Keeping staff, food and customers safe is a priority when selling at farmers’ markets.
NFU Mutual technical manager, Nathan Brew, highlights five key areas of concern for farmers.
- Ensure your transportation vehicle is well maintained and fit for purpose.
- Consider whether or not you need refrigerated storage – if so, make sure you know what fuel is required to safely power this.
- Have adequate risk assessment paperwork in place – many accidents happen as a result of interaction with tailgate lifts and flatbed trailers and falls from height.
2. Fire hazards
- Ask the market organisers to provide a fire safety briefing for the site – ensure both you and any workers are familiarised with any hazards and control measures in place.
- Make sure any canopy complies with British standard.
- Keep the stall and immediate surrounding area free from rubbish and do not permit smoking.
- Have a small, dry powder fire extinguisher to hand and ensure that it is in date.
- Use modern, well maintained extension leads if necessary but limit use.
3. Manual handling
- Where possible, keep the size of boxes to a minimum.
- Store heavier items at the bottom of the vehicle bed.
- Ensure workers are confident with good lifting techniques.
- When moving heavy items, use suitable mechanical equipment such as sack trucks and trolleys.
- Consider whether you need to wear and provide protective footwear when moving heavier loads.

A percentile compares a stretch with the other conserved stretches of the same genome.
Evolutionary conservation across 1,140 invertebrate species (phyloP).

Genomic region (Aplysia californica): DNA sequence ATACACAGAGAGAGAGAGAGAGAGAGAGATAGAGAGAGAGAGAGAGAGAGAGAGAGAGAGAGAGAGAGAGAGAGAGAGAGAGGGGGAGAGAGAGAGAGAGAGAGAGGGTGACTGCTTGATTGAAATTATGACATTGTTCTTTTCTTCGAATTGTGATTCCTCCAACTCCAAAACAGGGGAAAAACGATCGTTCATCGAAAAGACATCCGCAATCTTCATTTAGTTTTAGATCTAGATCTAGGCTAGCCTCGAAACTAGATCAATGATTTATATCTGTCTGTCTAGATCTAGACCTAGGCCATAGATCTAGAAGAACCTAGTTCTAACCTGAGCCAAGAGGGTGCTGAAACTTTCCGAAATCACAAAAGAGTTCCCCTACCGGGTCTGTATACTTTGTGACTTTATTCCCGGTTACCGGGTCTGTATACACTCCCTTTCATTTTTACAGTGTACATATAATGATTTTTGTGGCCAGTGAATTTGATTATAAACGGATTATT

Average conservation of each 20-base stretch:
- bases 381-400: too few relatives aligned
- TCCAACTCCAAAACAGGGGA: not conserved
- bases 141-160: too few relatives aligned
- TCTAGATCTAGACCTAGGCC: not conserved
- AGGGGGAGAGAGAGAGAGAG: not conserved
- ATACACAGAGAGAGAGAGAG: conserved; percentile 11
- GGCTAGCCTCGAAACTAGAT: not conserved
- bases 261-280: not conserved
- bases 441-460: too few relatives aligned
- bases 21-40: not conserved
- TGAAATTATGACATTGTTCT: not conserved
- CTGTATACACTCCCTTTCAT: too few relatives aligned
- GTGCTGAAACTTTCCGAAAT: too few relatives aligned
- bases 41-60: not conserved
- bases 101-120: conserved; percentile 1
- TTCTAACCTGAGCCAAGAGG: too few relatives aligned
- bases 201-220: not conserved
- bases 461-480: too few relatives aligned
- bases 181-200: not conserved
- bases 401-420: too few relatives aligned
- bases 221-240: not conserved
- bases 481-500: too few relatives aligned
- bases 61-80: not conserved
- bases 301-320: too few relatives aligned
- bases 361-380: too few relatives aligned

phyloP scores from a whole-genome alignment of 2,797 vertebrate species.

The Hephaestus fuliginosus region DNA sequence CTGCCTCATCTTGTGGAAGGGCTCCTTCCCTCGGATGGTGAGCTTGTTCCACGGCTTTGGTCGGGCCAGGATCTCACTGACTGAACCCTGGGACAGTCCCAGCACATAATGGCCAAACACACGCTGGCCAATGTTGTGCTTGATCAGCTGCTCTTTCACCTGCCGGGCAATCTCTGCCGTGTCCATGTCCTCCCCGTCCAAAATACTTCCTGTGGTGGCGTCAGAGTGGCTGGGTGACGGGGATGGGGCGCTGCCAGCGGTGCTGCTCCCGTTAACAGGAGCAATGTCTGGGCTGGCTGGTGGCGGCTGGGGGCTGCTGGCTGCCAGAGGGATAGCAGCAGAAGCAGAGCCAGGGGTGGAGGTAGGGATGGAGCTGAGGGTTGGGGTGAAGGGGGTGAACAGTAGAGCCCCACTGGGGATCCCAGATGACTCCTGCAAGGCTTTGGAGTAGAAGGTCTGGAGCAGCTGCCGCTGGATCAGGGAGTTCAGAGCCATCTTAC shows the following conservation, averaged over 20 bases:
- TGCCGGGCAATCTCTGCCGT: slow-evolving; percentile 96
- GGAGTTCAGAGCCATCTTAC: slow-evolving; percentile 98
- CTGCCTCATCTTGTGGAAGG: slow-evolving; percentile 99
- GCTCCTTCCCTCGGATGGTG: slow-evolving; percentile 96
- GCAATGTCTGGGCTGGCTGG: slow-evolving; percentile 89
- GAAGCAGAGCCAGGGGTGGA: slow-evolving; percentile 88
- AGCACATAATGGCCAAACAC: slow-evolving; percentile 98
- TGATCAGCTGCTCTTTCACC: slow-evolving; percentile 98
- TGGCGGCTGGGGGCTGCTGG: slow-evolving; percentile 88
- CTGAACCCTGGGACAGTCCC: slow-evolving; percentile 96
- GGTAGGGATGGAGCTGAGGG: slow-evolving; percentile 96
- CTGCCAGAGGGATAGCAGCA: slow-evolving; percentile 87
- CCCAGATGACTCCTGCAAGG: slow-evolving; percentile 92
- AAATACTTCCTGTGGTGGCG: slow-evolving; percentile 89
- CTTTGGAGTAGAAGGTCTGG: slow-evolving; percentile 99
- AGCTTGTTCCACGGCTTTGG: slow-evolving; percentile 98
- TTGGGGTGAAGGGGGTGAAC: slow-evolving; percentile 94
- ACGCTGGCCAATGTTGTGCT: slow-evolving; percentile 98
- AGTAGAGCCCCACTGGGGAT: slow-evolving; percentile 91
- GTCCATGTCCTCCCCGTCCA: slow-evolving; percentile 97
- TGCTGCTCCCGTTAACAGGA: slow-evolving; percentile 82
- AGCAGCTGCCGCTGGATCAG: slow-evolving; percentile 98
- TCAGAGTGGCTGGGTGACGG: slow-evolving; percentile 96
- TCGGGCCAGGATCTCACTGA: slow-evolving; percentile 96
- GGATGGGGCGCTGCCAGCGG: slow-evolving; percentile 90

4. The stall
- Keep your stall and surrounding area clear of any rubbish or clutter.
- If a market takes place during winter months, ensure the area is well lit and keep torches in case of lighting failure.
- Consider items at child height which could cause injury or damage.
- Clear up any breakages or spillages immediately.
- Ensure both produce and marketing materials are stored safely and securely to avoid falling or collapsing.
- In case of an injury or accident, record the names and telephone numbers of any witnesses – this could be invaluable in helping your insurer defend claims of negligence.
5. Food safety
- Register with your local environment health department – this is compulsory for all food outlets.
- Ensure food is labelled with a description, weights and sales-units as well as ingredients and allergy advice, where appropriate.
- Have a written food management system in place. You can produce your own plan; however, the Food Standards Agency has developed a pack called Safer Food, Better Business which can be used for this.
- Ascertain anyone handling open food has, at least, basic food hygiene training.
- Make sure hand-washing facilities are available and store any cleaning products safely.